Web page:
Li Tengfei, a traffic police officer in Sanhe, a small city in the northern Chinese province of Hebei, is now in her 27th year of public service. But she still remembers a note her son wrote many years ago when he was little.
"It read, 'The soaked rice in the pot has swollen too much to cook, but my mother still isn't home yet.' I was always too late to make and have dinner with him. As I ran my fingers across his big, messy scribblings, I just felt for him," Li told Beijing Review, adding that her son had gotten used to her busy work schedule as a child.
Owing to Sanhe's unique geographical position, Li's work is very demanding. The city lies east of Beijing's Tongzhou District and right across the Chaobai River, one of the borders between Beijing and neighboring Hebei.
With its convenient location—a 40-minute car drive into Beijing's downtown districts—and comparatively low cost of living, hundreds of thousands of people working in Beijing choose to live in Sanhe and commute to and from the capital every day, creating huge traffic flow.
"National Highway 102 serves as the direct connection between Beijing and Sanhe, and the traffic flow on this road is a staggering 410,000 trips per day. The traffic running along this route is our priority, especially during peak hours," Li said.
To prepare for the morning rush hour, which starts at around 7:30, Li and her team have to start getting ready at least one hour earlier. For its evening equivalent, they work in shifts.
"Some young mothers have to sneak out of their home very early in the morning, when their kids are still asleep; other mothers came home too late to catch up with their family over dinner. It's a year-round routine. And we're always on duty for major holidays, such as the Spring Festival [or Chinese New Year holiday from February 10 to 17 this year]," Li said.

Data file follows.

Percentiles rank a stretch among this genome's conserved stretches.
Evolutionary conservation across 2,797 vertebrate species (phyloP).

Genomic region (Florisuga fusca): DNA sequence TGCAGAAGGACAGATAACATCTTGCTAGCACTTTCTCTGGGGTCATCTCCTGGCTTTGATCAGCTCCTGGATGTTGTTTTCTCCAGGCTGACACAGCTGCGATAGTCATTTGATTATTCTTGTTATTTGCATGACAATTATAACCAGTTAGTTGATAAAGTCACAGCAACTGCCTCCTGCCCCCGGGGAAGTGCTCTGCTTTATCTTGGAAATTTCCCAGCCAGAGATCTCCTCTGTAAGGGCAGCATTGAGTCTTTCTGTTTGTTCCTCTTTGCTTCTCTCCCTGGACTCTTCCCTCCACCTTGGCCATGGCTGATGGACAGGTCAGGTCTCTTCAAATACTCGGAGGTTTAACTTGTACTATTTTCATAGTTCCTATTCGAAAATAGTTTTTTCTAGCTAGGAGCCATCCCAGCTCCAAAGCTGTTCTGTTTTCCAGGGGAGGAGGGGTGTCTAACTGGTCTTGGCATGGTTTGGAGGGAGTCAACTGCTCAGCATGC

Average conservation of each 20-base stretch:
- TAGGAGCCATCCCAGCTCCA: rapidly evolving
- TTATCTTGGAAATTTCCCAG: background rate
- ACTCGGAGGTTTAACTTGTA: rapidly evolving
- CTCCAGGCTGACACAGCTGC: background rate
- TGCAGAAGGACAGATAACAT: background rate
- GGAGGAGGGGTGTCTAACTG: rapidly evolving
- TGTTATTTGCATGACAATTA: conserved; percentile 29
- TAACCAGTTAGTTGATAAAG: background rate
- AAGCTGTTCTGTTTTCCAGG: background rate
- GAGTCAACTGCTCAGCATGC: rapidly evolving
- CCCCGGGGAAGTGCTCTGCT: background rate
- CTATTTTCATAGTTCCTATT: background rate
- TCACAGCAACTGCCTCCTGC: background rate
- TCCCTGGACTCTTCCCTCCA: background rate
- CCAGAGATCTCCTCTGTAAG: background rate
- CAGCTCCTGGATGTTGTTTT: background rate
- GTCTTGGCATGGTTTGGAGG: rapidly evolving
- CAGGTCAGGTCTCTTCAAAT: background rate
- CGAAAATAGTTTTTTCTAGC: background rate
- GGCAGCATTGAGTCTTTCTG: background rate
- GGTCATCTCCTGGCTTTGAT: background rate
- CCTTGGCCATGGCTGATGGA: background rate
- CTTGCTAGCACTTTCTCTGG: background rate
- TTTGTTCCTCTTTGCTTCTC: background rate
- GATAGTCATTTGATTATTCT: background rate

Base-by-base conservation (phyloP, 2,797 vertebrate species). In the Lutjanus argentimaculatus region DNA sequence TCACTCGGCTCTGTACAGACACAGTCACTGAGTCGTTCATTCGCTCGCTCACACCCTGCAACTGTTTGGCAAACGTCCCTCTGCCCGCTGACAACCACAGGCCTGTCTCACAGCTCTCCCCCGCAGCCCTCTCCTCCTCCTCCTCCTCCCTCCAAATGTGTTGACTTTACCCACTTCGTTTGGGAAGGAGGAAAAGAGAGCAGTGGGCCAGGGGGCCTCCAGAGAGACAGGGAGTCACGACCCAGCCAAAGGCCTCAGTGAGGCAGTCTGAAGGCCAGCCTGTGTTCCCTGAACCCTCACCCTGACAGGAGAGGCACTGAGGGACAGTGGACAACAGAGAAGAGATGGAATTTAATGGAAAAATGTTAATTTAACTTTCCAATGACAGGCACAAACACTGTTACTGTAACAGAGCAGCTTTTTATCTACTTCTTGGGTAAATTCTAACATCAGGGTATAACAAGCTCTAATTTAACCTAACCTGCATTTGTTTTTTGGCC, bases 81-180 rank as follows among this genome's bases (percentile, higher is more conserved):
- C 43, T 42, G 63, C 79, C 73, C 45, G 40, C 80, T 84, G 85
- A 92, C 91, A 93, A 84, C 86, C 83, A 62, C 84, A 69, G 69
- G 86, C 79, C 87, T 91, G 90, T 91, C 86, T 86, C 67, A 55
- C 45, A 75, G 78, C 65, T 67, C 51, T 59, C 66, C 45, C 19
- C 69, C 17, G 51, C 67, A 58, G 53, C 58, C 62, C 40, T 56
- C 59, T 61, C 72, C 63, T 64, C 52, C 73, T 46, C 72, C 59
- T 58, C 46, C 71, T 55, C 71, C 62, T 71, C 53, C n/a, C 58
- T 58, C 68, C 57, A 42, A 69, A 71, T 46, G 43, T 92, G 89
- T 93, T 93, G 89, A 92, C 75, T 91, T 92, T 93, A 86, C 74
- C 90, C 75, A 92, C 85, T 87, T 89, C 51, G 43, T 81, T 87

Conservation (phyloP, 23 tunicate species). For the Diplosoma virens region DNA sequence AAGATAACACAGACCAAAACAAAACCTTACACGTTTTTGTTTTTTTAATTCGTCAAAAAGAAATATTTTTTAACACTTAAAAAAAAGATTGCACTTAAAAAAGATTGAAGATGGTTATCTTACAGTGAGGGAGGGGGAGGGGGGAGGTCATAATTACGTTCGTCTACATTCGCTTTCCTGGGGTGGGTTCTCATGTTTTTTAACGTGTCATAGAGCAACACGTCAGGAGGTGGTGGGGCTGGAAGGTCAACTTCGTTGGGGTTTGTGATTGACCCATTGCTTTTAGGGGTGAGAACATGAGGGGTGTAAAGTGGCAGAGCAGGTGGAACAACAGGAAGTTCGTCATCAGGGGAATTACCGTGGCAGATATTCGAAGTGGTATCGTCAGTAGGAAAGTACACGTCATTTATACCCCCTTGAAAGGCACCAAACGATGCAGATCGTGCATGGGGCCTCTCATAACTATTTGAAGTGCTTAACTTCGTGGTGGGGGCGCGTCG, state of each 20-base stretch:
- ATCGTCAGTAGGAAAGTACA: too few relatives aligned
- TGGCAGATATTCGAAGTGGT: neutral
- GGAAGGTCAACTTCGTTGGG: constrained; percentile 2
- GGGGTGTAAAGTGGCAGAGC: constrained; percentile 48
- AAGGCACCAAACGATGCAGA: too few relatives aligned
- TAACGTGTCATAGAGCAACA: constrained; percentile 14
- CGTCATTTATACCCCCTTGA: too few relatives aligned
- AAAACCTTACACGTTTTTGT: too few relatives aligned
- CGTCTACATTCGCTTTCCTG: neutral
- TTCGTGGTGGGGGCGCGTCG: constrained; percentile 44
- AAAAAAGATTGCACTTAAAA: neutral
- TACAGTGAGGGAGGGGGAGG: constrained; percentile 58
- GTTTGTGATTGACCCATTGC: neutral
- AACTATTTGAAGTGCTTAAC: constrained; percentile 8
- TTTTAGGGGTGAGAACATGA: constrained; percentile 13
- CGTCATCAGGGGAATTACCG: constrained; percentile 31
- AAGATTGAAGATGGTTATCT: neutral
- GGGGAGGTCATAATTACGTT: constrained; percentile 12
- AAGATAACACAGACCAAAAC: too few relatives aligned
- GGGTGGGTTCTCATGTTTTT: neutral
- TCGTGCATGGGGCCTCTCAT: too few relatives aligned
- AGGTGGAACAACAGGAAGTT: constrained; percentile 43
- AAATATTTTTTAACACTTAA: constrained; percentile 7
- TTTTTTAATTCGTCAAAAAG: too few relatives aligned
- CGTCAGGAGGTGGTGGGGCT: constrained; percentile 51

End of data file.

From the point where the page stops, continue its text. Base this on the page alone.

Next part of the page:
Li Tengfei, a traffic police officer, and her team members prepare for the evening rush hour in Sanhe City, Hebei Province, on February 4 (YIN KANG)
From Li's perspective, the holiday traditions of the average traffic police officer slightly differ from those of other people, because their work never ends.
"During holidays, the city will host many festive events and the traffic flow is even higher, which means more traffic police officers need to be deployed around these venues. In addition, the main roads are being monitored even more closely than usual to prevent traffic accidents," she explained.
Luan Bo, a police officer at the service center in Sanhe's Yanjiao Town, said they usually work extra hours in the lead-up to and during the Spring Festival, China's biggest annual holiday and a time for family reunion, to help people with all kinds of licenses and certificates.
"The Spring Festival is a time for many families to go on big trips and this requires them to promptly obtain certain certificates, think vehicle management documents or registration papers. To ensure that they can embark on their trip on time, we don't even stop for lunch—just in case anyone walks in," Luan told Beijing Review.
"The one-stop service here makes it easier for people to apply for the certificates they need," she elaborated. "They can literally walk into our center to get everything sorted."
Female members of the patrol team in Sanhe hone their hand-to-hand combat skills with male colleagues (YIN KANG)
This year's festival period proved business as usual for Luan and her colleagues. The service center also opened an online reservation service and fast-track channels to speed up the related processes.